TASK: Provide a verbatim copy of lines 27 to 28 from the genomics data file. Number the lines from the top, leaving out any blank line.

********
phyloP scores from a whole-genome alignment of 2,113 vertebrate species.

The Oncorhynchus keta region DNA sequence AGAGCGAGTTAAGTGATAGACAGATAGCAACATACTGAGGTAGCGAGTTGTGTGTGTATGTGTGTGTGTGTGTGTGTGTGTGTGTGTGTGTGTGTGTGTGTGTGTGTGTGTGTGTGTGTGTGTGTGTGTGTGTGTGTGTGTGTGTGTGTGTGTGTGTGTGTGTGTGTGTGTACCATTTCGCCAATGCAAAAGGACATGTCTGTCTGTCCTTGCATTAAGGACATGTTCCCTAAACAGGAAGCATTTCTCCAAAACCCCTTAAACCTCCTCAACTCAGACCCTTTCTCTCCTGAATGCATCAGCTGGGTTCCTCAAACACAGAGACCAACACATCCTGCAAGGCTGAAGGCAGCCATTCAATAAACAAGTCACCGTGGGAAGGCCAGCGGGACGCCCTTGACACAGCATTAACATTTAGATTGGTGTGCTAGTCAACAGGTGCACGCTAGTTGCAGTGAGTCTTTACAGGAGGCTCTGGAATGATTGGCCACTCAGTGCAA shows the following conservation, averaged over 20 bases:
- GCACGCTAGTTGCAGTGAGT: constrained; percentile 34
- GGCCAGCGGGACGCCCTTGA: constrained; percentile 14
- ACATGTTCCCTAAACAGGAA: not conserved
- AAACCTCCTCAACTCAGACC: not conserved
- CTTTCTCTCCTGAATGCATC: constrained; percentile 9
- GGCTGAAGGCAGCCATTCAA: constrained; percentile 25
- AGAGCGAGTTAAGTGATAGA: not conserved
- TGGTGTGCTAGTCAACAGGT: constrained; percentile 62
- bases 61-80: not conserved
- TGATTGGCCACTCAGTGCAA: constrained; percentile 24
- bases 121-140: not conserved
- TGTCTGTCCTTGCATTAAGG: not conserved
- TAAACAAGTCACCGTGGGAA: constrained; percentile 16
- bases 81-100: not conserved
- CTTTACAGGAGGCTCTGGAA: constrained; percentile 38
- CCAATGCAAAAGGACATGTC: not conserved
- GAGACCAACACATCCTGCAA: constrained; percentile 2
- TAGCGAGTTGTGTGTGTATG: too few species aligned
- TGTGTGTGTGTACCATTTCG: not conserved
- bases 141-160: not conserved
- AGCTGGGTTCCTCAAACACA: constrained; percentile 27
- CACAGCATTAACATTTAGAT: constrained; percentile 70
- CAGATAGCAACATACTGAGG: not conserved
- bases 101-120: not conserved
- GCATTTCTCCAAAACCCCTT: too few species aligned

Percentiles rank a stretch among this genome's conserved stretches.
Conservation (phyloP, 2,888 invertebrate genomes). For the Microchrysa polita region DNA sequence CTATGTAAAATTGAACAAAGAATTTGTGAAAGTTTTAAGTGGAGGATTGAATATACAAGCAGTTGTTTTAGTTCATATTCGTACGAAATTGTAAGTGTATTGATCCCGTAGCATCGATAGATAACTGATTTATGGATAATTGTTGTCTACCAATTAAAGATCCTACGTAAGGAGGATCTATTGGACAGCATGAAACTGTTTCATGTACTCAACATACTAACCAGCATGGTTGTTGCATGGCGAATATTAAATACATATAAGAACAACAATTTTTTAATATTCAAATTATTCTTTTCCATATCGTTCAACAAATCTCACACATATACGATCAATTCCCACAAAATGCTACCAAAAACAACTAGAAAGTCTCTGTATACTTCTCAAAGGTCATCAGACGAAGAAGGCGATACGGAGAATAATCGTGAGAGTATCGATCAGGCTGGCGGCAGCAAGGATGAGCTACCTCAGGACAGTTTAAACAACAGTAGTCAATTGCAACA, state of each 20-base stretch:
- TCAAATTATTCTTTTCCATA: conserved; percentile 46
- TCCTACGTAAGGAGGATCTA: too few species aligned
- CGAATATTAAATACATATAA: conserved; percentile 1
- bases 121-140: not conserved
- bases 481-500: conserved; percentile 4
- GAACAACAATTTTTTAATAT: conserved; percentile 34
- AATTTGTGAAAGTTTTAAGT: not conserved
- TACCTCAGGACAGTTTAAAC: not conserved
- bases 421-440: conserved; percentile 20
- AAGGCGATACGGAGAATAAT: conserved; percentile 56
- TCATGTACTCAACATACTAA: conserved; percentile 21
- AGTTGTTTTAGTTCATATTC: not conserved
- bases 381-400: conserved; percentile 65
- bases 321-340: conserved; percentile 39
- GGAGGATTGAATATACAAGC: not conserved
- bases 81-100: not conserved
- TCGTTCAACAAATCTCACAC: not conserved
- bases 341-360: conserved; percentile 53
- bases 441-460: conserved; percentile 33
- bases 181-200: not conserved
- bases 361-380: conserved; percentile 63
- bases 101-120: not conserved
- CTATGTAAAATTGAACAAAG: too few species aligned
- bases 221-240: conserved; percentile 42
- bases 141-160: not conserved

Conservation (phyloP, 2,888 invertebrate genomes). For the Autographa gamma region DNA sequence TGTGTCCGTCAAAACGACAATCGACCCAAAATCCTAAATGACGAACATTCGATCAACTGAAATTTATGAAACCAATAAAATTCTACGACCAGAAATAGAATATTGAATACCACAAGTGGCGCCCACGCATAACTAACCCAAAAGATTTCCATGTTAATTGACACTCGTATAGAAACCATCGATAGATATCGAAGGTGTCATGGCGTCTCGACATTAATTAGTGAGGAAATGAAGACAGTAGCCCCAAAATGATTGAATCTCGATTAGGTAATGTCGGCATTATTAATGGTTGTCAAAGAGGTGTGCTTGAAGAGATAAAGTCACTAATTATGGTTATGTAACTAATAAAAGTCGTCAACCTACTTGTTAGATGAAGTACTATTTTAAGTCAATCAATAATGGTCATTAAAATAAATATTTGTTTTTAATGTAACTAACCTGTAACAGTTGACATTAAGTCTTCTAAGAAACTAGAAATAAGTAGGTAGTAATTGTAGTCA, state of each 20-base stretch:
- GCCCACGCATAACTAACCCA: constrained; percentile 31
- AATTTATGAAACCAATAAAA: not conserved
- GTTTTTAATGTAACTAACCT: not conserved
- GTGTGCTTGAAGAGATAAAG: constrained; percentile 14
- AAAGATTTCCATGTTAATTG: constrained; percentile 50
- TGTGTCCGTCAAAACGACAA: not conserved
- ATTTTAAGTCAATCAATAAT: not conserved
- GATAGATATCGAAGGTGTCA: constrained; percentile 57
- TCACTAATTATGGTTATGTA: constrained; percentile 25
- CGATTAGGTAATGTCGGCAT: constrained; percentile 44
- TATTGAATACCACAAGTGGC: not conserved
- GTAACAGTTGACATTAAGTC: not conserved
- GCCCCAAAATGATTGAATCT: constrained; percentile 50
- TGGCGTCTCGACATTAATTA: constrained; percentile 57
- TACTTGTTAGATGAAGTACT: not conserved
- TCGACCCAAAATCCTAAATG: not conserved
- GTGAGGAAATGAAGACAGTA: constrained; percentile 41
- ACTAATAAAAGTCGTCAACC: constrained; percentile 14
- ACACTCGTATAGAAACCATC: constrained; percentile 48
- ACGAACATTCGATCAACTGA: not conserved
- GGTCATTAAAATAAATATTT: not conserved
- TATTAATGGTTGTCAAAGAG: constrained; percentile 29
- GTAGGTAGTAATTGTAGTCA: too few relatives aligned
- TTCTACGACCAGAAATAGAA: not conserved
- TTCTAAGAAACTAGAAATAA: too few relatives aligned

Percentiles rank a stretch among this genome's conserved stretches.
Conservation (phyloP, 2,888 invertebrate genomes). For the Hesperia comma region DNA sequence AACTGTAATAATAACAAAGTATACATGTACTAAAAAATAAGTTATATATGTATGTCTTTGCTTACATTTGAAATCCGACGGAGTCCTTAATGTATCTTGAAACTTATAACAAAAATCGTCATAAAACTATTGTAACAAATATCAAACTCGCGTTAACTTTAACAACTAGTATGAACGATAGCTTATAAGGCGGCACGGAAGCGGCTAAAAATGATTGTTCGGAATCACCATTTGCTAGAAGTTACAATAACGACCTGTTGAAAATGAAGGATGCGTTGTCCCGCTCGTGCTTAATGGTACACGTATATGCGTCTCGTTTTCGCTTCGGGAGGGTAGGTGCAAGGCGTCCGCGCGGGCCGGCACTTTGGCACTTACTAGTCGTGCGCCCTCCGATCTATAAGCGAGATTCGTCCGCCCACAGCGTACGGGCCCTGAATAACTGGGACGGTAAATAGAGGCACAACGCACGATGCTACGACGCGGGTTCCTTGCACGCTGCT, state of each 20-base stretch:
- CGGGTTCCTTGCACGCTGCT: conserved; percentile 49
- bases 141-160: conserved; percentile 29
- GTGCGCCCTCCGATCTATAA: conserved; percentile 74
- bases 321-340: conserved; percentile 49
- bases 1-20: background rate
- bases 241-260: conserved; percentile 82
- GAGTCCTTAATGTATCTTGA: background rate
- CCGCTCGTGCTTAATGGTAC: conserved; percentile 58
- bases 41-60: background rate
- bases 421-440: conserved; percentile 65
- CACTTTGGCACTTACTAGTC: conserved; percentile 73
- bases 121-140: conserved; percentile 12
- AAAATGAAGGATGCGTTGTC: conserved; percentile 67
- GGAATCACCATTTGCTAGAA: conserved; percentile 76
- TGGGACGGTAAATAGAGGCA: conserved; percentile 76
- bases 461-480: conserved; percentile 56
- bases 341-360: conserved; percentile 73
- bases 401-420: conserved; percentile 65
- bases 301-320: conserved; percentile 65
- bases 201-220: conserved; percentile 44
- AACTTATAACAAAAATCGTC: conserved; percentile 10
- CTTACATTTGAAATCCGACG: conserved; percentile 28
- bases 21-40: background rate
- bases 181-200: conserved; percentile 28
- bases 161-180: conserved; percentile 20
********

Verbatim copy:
- GCATTTCTCCAAAACCCCTT: too few species aligned

Percentiles rank a stretch among this genome's conserved stretches.